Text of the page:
The world was ready to use a better surgical glue. Pittsburgh wasn't. The owners of Cohera Medical, a startup based on an invention by a University of Pittsburgh chemical engineer, decided to move to the Research Triangle Park in North Carolina.
The National Science Foundation rolled out a huge new funding program to stop that type of exodus. Its goal is to help communities far from the country's best known high-tech meccas build their capacity to turn research by local scientists into new companies and well-paying jobs that will bolster the regional economy.
The largest cash awards in the foundation's history will be given to each of the five regions that want to create their own version of Silicon Valley. Experts in the field say that a key measure of success is whether companies like Cohera can find everything they need to prosper without having to flee their birthplaces.
Evan Facher, vice chancellor for innovation and entrepreneurship at the University of Pittsburgh, says that the medical center is one of the top recipients of funding from the National Institutes of Health. We can't nurture them so they go to Boston or San Francisco.
The primary role of the National Science Foundation is to support the best non medical academic research, but it has also pioneered programs with a more applied bent. The Small Business Innovation Research program began in 1977 and the Innovation Corps was launched in 2011. The first program to tackle the geographic distribution of federal research dollars was its established program. Facher says the new innovation engines program will surpass anything that has been done before.
It is up to eight times the funding given to the current research centers, and for twice as long. The new engines have different goals. The program is moving in a different direction, according to Deborah Altenburg, who tracks federal science policy for the Association of Public and Land-grant Universities.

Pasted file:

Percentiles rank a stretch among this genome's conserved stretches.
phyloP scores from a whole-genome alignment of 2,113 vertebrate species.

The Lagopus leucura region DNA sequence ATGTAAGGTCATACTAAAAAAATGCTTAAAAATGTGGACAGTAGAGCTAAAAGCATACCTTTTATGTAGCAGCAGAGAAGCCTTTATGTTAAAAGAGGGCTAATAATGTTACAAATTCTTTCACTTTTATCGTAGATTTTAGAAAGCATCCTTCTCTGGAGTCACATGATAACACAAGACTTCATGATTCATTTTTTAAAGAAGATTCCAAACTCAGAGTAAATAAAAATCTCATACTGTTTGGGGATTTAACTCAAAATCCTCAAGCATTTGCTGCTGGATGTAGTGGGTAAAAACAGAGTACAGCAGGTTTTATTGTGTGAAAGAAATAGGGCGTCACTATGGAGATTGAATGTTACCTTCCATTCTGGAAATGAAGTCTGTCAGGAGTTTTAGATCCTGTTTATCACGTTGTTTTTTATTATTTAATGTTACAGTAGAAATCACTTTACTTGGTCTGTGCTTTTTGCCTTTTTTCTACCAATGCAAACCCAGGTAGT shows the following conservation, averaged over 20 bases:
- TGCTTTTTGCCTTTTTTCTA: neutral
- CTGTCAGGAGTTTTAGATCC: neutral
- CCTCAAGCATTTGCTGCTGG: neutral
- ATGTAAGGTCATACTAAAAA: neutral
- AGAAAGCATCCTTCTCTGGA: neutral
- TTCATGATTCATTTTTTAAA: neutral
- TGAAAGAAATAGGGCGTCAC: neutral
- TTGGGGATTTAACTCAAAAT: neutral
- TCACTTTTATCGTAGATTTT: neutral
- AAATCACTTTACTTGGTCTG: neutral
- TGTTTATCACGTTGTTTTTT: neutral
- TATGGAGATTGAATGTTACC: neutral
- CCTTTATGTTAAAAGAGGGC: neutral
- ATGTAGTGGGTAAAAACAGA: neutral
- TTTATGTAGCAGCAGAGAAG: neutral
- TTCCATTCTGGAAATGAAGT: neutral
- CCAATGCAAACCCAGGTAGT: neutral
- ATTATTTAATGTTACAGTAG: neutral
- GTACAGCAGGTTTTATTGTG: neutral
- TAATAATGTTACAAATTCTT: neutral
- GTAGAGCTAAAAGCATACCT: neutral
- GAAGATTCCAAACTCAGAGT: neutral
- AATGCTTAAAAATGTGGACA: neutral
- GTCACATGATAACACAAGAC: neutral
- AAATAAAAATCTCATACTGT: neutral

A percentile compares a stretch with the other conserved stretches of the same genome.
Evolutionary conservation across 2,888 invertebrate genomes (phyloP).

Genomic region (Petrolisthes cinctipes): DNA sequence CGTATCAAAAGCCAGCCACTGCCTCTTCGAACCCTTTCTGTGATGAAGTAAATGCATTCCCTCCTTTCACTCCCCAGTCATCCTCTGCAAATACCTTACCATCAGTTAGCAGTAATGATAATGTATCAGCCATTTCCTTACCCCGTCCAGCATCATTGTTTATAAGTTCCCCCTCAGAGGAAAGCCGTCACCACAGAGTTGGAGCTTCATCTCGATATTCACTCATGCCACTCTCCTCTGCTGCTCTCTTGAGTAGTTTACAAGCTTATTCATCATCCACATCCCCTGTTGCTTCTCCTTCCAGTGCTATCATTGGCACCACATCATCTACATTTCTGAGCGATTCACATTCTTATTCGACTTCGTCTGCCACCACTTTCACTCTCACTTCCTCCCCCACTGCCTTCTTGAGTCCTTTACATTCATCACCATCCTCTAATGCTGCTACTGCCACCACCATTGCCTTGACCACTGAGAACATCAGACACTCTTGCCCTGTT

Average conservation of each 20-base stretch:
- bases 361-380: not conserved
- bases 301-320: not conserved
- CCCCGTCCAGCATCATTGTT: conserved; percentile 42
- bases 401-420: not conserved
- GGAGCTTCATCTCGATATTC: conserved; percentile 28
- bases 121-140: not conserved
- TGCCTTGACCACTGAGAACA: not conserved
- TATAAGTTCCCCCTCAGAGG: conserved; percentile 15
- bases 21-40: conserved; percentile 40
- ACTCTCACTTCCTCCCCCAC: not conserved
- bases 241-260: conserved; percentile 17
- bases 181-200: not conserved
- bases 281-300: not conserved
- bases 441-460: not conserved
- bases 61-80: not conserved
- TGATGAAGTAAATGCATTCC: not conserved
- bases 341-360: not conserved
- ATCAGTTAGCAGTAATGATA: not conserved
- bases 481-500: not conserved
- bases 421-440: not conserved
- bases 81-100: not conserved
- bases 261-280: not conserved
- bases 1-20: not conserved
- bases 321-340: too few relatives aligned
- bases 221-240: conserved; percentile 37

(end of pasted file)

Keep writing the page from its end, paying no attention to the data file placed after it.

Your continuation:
The vice president for research at Northern Illinois University likes the fact that the National Science Foundation has an ambitious goal that meshes with what his institution hopes to achieve with its small but growing pot of federal research dollars. He cautions that NSF will have to work very hard to make it a reality.
He says that the engines are more focused on economic development than anything else. I hope that they don't diminish the ability of the National Science Foundation to support curiosity-driven research.
According to the announcement, the program is designed to serve regions without well-established innovation ecosystems. The experts say that the ecosystems have four essential components.
One or more universities that get a lot of federal research dollars are the first. The second culture encourages academic researchers to think like entrepreneurs when they make a discovery with commercial potential. The third is access to money, talent, and know-how to perfect ideas and connect with customers. A skilled regional labor force and a roster of companies that can put them to work is the fourth. The elements must be knitted together into a partnership.
Josh Carpenter, CEO of Southern Research, a nonprofit contract research organization that also manages technology transfer for its neighbor, the University of Alabama, said that they like to call it singing from the same hymnal.
The region's top employer is the University of Alabama at Tuscaloosa, which is barely 50 years old. Carpenter says that the eds and meds have been enough to assure a healthy innovation ecosystems.